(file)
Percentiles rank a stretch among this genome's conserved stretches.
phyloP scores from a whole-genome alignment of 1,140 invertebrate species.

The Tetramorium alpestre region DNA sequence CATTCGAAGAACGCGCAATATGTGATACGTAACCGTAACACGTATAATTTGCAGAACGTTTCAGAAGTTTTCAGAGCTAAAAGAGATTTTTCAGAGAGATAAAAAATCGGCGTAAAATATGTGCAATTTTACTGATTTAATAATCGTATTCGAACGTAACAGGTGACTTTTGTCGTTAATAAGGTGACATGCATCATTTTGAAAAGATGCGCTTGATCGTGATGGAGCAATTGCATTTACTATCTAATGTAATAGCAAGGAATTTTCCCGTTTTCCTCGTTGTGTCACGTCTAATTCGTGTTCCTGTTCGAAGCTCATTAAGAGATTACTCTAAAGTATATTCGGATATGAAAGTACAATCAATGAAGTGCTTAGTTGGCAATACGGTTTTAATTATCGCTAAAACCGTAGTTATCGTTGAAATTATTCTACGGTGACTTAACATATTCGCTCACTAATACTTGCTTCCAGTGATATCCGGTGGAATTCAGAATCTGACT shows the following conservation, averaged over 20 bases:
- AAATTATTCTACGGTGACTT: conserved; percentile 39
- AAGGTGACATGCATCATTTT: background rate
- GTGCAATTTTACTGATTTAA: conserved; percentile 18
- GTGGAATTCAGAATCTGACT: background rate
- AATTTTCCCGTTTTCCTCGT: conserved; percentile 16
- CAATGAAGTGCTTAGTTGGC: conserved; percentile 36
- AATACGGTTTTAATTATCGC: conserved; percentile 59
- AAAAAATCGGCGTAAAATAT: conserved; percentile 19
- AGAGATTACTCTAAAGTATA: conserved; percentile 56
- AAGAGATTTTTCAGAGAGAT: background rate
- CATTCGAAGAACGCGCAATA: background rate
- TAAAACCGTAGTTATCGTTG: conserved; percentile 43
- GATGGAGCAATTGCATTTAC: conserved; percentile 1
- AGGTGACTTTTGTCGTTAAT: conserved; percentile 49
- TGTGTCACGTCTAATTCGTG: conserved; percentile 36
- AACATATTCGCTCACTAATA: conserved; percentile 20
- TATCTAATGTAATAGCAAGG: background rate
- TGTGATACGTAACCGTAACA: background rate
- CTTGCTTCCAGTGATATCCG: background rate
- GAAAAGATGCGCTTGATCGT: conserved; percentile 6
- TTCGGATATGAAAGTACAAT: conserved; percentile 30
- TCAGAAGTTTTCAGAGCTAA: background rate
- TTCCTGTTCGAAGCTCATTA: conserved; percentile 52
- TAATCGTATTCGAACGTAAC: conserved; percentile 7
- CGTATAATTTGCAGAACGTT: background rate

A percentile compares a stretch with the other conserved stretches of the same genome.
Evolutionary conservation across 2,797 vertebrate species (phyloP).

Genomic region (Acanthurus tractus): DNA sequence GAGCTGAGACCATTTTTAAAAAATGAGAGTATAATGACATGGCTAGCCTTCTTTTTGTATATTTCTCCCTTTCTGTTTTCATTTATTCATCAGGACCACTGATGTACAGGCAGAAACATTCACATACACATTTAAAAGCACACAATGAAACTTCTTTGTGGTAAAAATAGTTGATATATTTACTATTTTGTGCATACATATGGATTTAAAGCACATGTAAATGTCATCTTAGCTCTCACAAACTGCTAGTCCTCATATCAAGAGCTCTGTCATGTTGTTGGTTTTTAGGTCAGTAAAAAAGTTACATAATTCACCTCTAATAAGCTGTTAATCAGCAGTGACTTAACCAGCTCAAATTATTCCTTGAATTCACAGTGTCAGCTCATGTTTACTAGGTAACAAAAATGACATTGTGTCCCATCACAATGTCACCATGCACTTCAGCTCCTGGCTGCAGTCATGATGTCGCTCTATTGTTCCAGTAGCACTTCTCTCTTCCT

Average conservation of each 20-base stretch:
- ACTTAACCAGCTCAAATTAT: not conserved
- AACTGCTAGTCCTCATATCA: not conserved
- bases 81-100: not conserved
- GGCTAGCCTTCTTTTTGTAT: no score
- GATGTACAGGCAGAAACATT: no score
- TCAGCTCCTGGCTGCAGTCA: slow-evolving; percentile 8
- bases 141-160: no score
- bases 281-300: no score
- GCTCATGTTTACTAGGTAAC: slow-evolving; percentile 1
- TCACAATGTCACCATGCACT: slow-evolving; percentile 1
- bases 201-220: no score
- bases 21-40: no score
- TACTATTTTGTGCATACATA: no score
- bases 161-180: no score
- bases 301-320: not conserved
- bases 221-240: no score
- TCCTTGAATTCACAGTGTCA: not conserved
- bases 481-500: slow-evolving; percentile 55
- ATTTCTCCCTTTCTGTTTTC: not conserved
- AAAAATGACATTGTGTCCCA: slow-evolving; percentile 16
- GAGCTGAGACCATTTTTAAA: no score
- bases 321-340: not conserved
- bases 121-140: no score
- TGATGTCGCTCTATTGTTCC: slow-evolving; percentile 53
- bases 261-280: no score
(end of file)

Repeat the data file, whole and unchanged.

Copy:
Percentiles rank a stretch among this genome's conserved stretches.
phyloP scores from a whole-genome alignment of 1,140 invertebrate species.

The Tetramorium alpestre region DNA sequence CATTCGAAGAACGCGCAATATGTGATACGTAACCGTAACACGTATAATTTGCAGAACGTTTCAGAAGTTTTCAGAGCTAAAAGAGATTTTTCAGAGAGATAAAAAATCGGCGTAAAATATGTGCAATTTTACTGATTTAATAATCGTATTCGAACGTAACAGGTGACTTTTGTCGTTAATAAGGTGACATGCATCATTTTGAAAAGATGCGCTTGATCGTGATGGAGCAATTGCATTTACTATCTAATGTAATAGCAAGGAATTTTCCCGTTTTCCTCGTTGTGTCACGTCTAATTCGTGTTCCTGTTCGAAGCTCATTAAGAGATTACTCTAAAGTATATTCGGATATGAAAGTACAATCAATGAAGTGCTTAGTTGGCAATACGGTTTTAATTATCGCTAAAACCGTAGTTATCGTTGAAATTATTCTACGGTGACTTAACATATTCGCTCACTAATACTTGCTTCCAGTGATATCCGGTGGAATTCAGAATCTGACT shows the following conservation, averaged over 20 bases:
- AAATTATTCTACGGTGACTT: conserved; percentile 39
- AAGGTGACATGCATCATTTT: background rate
- GTGCAATTTTACTGATTTAA: conserved; percentile 18
- GTGGAATTCAGAATCTGACT: background rate
- AATTTTCCCGTTTTCCTCGT: conserved; percentile 16
- CAATGAAGTGCTTAGTTGGC: conserved; percentile 36
- AATACGGTTTTAATTATCGC: conserved; percentile 59
- AAAAAATCGGCGTAAAATAT: conserved; percentile 19
- AGAGATTACTCTAAAGTATA: conserved; percentile 56
- AAGAGATTTTTCAGAGAGAT: background rate
- CATTCGAAGAACGCGCAATA: background rate
- TAAAACCGTAGTTATCGTTG: conserved; percentile 43
- GATGGAGCAATTGCATTTAC: conserved; percentile 1
- AGGTGACTTTTGTCGTTAAT: conserved; percentile 49
- TGTGTCACGTCTAATTCGTG: conserved; percentile 36
- AACATATTCGCTCACTAATA: conserved; percentile 20
- TATCTAATGTAATAGCAAGG: background rate
- TGTGATACGTAACCGTAACA: background rate
- CTTGCTTCCAGTGATATCCG: background rate
- GAAAAGATGCGCTTGATCGT: conserved; percentile 6
- TTCGGATATGAAAGTACAAT: conserved; percentile 30
- TCAGAAGTTTTCAGAGCTAA: background rate
- TTCCTGTTCGAAGCTCATTA: conserved; percentile 52
- TAATCGTATTCGAACGTAAC: conserved; percentile 7
- CGTATAATTTGCAGAACGTT: background rate

A percentile compares a stretch with the other conserved stretches of the same genome.
Evolutionary conservation across 2,797 vertebrate species (phyloP).

Genomic region (Acanthurus tractus): DNA sequence GAGCTGAGACCATTTTTAAAAAATGAGAGTATAATGACATGGCTAGCCTTCTTTTTGTATATTTCTCCCTTTCTGTTTTCATTTATTCATCAGGACCACTGATGTACAGGCAGAAACATTCACATACACATTTAAAAGCACACAATGAAACTTCTTTGTGGTAAAAATAGTTGATATATTTACTATTTTGTGCATACATATGGATTTAAAGCACATGTAAATGTCATCTTAGCTCTCACAAACTGCTAGTCCTCATATCAAGAGCTCTGTCATGTTGTTGGTTTTTAGGTCAGTAAAAAAGTTACATAATTCACCTCTAATAAGCTGTTAATCAGCAGTGACTTAACCAGCTCAAATTATTCCTTGAATTCACAGTGTCAGCTCATGTTTACTAGGTAACAAAAATGACATTGTGTCCCATCACAATGTCACCATGCACTTCAGCTCCTGGCTGCAGTCATGATGTCGCTCTATTGTTCCAGTAGCACTTCTCTCTTCCT

Average conservation of each 20-base stretch:
- ACTTAACCAGCTCAAATTAT: not conserved
- AACTGCTAGTCCTCATATCA: not conserved
- bases 81-100: not conserved
- GGCTAGCCTTCTTTTTGTAT: no score
- GATGTACAGGCAGAAACATT: no score
- TCAGCTCCTGGCTGCAGTCA: slow-evolving; percentile 8
- bases 141-160: no score
- bases 281-300: no score
- GCTCATGTTTACTAGGTAAC: slow-evolving; percentile 1
- TCACAATGTCACCATGCACT: slow-evolving; percentile 1
- bases 201-220: no score
- bases 21-40: no score
- TACTATTTTGTGCATACATA: no score
- bases 161-180: no score
- bases 301-320: not conserved
- bases 221-240: no score
- TCCTTGAATTCACAGTGTCA: not conserved
- bases 481-500: slow-evolving; percentile 55
- ATTTCTCCCTTTCTGTTTTC: not conserved
- AAAAATGACATTGTGTCCCA: slow-evolving; percentile 16
- GAGCTGAGACCATTTTTAAA: no score
- bases 321-340: not conserved
- bases 121-140: no score
- TGATGTCGCTCTATTGTTCC: slow-evolving; percentile 53
- bases 261-280: no score